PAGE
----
With the Resolves in hand, the delegates turned to what the colonies collectively ought to do about the Intolerable Acts. Richard Henry Lee moved that a national militia be formed. But this was going too far, too fast, and they settled on merely alerting the various colonies to take steps to make sure that their local militias were trained. Less controversial was agreeing not to import or consume British goods. But now on sure footing, the Massachusetts delegation decided to push for a further step, one that would hurt the colonies, but would hopefully hurt Britain even more: non-exportation.
Now, this was no small thing, and even in this assembly of patriots, it stirred heated debate. The Massachusetts delegation was talking about severing all trade with Britain, which everyone knew would be an economic disaster. The Virginia delegation, for example, would only agree to non-exportation if it did not take effect until August 1775. The wheels of the tobacco economy were already in motion, and trying to stop it before the next shipment, in August 1775, would simply be asking too much. After that, they could make plans to deal with the repercussions, but before that, no, we would all be destroyed.
Then the South Carolina delegation spoke up and said, well, we’ll get on board with this, but we’ll need an exemption for rice and indigo. Now, they took a beating for this and were accused of trying to sell their vote. But the men of South Carolina did have a point. The other colonies could find foreign ports to dump their stuff, but South Carolina rice and indigo was shipped exclusively to British ports. Shutting down exports to Britain meant basically shutting down South Carolina completely, something none of the other colonies faced. After a great deal of wrangling, the two sides wound up splitting the difference. Rice would be exempted. Indigo would not.
Then, surprisingly, the delegates managed to avoid any further special deals, and by early October, the plan was struck. Non-consumption would begin immediately. Non-importation would begin December 1 to allow for orders already on the way. Non-exportation would begin September 10, 1775, if, you know, nothing happened in the meantime.
To enforce these boycotts, the Congress created what is known as the Continental Association, or more often, simply, the Association. Local committees would be formed to police their neighbors and make sure that no one cheated. And though they did not know it at the time, by creating the Association, Congress had actually just created the skeleton of the Revolutionary War effort. Because when the fighting breaks out, come the spring of 1775, the committees that formed the Association seamlessly transitioned from their original purpose of enforcing a boycott to running all necessary wartime logistics at the local level: fundraising, troop raising, requisition supplies, intelligence gathering. These committees soon became the backbone of the Revolution.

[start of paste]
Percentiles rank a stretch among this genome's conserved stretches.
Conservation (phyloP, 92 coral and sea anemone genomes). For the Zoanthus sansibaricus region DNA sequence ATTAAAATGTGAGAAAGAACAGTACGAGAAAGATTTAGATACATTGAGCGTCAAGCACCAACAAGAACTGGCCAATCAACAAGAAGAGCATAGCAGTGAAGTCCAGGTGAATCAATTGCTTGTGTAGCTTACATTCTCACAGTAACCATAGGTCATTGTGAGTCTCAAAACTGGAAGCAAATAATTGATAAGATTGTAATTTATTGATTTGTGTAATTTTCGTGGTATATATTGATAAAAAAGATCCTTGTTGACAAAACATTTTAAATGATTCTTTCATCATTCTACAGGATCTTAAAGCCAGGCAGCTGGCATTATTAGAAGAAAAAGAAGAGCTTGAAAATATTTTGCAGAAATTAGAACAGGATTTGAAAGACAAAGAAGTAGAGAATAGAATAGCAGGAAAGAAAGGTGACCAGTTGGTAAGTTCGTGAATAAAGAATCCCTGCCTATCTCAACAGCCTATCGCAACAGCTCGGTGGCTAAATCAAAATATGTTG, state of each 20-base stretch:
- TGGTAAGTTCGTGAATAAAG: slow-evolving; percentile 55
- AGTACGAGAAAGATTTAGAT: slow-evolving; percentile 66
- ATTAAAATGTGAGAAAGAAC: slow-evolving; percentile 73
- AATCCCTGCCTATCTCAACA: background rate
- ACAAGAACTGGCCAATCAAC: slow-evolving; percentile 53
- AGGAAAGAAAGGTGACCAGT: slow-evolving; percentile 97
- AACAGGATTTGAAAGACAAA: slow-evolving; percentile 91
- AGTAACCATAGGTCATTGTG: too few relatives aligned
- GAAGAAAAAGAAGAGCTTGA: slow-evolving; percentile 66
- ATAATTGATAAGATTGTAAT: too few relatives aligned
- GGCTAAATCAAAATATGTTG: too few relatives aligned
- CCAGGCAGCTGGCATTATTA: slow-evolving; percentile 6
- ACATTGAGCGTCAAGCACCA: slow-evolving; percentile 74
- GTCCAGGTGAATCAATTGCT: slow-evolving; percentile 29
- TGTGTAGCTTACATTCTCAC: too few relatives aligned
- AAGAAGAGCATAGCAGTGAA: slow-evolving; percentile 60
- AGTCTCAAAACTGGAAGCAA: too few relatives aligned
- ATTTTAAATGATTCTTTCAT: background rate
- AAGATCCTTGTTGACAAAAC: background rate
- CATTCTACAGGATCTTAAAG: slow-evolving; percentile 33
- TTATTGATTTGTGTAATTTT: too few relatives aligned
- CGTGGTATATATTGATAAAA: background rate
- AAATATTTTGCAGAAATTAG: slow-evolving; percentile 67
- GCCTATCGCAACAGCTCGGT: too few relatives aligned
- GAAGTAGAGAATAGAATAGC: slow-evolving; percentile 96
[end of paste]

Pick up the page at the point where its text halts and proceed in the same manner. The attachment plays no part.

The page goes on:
After formally signing the Association on October 20, the First Continental Congress disbanded on October 26 and sent their delegates home to gear up for the boycotts, agreeing to reconvene for a Second Continental Congress on May 10, 1775. As soon as the delegates arrived home, the various colonies got to work setting up local branches of the Association, and come December 1, enforcing the non-importation part of the plan. In this, the Association was an unqualified success. The Governor of Virginia, for example, complained that the citizens paid more heed to the directives of the association than they did to the colonial government.
The response to all this back in Britain was harsh. Lord North declared that if the colonies wouldn’t trade with Britain, and they sure as hell weren’t going to trade with anyone else. And he laid out a plan for a continental blockade. Meanwhile, General Gage sent repeated warnings that the Intolerable Acts were doing exactly the opposite of what they were supposed to be doing. They were supposed to be isolating Massachusetts and scaring everyone else into submission. Instead, they were cementing colonial solidarity and intensifying resistance. He asked for the Ministry to withdraw the Intolerable Acts and if not, then please send 20,000 troops, because maybe then I’ll be able to get a handle on things. All this did was convince the Ministry that General Gage probably wasn’t the man for the job, and they dispatched three generals to act as military advisers: William Howe, Henry Clinton, and John Burgoyne.
Next week, everything will break down once and for all. General Gage’s attempt to lock up all the guns and powder in Massachusetts will lead to armed confrontations with local militias in Lexington and Concord, where someone somewhere fired the shot heard round the world.